A gorgeously rendered piece of literary entertainment, not a biography but rather a love story set in the Jazz Age. — New York Daily News
A must-read. — Marie Claire
Captures the playful, deeply loving, sexy relationship between the young Fitzgeralds. — Huffington Post
Z is a fictional account of Zelda Fitzgerald's life - giving voice to the determined, intelligent and vibrant woman who struggled to find her identity in the shadow of her husband, whose demons challenged them both with heartbreaking consequences. An unforgettable read. — Australian Woman's Weekly
Thoughtful and emotionally charged, Z is a mesmerising piece of fiction that brings to life an era and the set of people who defined it. Faithfully researched, written with brio and style, it is a must-read for Fitzgerald obsessives but should also captivate readers coming new to the legend. — New Zealand Herald
Sassy, witty and compulsively readable, Z is destined to put Fowler on the literary map. — Weekend Herald (NZ)
Narrated by Fowler's imagined voice of Zelda Fitzgerald, this is the touching and ultimately tragic love story of Zelda and her husband, F Scott Fitzgerald. Like much of their life, reality played like an F Scott Fitzgerald novel - full of glamour, alcohol and bad behaviour. This is an engrossing read of celebrity life. In some ways the story is specific to the between the war years and that fascinating creative group of writers and artists. In particular the opportunities for women beyond the role of home-maker drew Zelda and frustrated Scott. In other ways, perhaps things haven't changed that much as bright starts shine and burn out. Amy Winehouse anyone? — Bookbag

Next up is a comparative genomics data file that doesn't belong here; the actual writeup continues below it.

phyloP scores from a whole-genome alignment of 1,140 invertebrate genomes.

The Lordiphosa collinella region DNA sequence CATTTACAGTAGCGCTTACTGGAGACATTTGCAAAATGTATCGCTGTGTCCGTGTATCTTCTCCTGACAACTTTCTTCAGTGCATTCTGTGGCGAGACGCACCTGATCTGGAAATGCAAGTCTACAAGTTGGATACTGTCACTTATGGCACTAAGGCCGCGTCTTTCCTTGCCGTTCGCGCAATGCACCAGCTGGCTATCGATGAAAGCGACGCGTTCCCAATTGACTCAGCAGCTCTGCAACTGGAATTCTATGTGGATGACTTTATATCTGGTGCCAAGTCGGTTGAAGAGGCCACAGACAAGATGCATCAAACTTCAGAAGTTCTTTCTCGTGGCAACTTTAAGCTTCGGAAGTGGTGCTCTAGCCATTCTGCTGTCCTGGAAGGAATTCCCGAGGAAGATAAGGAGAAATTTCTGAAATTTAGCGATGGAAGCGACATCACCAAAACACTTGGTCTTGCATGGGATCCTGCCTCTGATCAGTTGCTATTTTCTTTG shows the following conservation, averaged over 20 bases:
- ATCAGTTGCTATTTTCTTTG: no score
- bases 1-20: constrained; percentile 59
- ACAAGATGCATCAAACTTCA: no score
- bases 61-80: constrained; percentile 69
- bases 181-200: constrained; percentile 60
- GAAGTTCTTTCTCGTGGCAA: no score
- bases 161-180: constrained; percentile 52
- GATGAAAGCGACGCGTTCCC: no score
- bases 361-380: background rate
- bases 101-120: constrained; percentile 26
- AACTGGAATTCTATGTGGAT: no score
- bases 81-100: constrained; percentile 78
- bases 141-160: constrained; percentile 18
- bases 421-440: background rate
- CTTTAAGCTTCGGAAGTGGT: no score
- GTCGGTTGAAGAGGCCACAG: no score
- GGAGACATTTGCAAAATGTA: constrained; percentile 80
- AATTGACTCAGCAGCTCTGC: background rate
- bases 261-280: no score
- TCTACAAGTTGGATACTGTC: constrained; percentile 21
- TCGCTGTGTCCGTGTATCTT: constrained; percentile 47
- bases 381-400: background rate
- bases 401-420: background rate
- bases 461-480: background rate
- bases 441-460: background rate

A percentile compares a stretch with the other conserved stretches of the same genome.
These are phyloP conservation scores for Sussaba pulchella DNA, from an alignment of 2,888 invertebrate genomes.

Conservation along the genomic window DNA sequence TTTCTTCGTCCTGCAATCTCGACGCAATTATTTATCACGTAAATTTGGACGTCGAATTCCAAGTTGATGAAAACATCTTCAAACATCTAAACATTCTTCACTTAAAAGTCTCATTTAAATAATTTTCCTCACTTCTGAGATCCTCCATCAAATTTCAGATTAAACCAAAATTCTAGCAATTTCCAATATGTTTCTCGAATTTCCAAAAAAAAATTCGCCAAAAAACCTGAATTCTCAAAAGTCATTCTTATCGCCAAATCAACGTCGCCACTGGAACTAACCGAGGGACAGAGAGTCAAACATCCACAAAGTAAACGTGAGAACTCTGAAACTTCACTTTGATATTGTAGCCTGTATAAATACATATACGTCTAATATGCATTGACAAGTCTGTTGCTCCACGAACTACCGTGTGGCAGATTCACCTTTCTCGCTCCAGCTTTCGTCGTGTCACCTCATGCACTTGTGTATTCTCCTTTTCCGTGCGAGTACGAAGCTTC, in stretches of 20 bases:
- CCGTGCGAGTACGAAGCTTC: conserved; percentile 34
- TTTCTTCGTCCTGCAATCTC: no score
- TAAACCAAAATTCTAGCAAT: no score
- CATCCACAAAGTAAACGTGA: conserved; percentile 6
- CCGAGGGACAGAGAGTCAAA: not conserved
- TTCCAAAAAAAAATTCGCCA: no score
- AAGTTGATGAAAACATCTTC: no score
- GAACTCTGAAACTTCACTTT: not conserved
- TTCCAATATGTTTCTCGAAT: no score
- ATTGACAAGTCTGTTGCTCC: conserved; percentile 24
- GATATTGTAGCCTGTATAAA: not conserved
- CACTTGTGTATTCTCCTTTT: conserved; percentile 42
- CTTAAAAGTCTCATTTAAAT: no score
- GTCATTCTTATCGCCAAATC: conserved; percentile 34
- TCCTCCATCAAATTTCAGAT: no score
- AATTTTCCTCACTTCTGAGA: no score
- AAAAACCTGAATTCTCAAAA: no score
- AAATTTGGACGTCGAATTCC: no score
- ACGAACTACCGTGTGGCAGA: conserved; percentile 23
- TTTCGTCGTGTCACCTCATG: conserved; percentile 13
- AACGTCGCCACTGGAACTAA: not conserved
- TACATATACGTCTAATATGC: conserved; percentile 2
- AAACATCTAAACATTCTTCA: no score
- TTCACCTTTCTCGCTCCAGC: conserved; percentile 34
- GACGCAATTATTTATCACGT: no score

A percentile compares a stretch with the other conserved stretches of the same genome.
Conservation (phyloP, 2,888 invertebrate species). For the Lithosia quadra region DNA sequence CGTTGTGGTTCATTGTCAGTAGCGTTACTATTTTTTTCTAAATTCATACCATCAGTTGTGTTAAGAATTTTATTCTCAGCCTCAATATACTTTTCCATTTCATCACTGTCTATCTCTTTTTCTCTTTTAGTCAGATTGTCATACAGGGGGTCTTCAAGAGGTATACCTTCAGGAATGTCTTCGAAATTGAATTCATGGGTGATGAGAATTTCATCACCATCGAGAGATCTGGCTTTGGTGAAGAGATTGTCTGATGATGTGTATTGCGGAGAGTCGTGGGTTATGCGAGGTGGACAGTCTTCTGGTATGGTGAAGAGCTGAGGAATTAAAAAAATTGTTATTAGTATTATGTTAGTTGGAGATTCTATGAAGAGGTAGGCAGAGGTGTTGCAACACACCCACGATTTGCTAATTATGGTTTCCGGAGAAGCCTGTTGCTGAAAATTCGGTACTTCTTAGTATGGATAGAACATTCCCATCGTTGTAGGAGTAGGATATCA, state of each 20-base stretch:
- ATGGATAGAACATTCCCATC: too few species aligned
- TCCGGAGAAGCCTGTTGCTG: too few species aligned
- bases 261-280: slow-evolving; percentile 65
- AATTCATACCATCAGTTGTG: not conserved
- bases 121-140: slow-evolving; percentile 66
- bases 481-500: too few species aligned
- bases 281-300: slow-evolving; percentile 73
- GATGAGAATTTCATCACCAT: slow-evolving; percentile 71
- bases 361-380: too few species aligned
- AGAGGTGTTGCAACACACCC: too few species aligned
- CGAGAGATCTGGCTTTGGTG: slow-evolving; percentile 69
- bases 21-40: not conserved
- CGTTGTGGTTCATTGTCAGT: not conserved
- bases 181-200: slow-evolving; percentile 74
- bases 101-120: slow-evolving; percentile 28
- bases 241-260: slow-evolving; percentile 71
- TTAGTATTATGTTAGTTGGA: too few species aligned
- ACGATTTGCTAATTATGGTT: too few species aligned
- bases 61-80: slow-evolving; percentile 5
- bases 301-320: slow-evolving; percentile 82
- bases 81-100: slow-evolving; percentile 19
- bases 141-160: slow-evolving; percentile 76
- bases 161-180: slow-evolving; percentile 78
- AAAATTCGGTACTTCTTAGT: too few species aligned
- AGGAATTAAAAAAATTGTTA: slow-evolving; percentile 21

Fowler's Zelda is all we would expect and more... Fowler has given us a lovely, sad and compulsively readable book. — Kirkus (starred review)
What Fowler so masterfully achieves in Z is a thoughtful portrait of a woman who might not have been as 'crazy' as we all had been led to believe, but one who was constantly disregarded by a jealous and narcissistic husband. — Book Reporter
Though there are many biographies of the Fitzgeralds, Fowler's well-researched fictional account provides a tender, intimate exploration of a complicated and captivating woman ... Fowler's detailed prose will certainly spark fresh interest in the most famous couple of the Roaring Twenties. — Library Journal
Fowler portrays a softer, more anxious Zelda, but loveable nonetheless, whose world is one of textured sensuality. — Publishers Weekly
From her youth as the belle of Montgomery to the heady early days of marriage to the inevitable breakdowns, Fowler chronicles Zelda's incredible life with sympathy and compassion. — Bookpage
Fowler renders rich period detail in this portrayal of a fascinating woman both blessed - and cursed - by fame. — Booklist
Fowler's richly imagined portrait of the Jazz Age's literary royalty is a wonderfully engaging read. With crisp dialogue and vivid descriptions, Z delivers both a compelling love story and a poignant tale of a woman coming into her own as an artist. — Heidi W. Durrow, author of THE GIRL WHO FELL FROM THE SKY
A novel that is as hearbreaking as it is mesmerizing. Just magnificent. — Caroline Leavitt, author of PICTURES OF YOU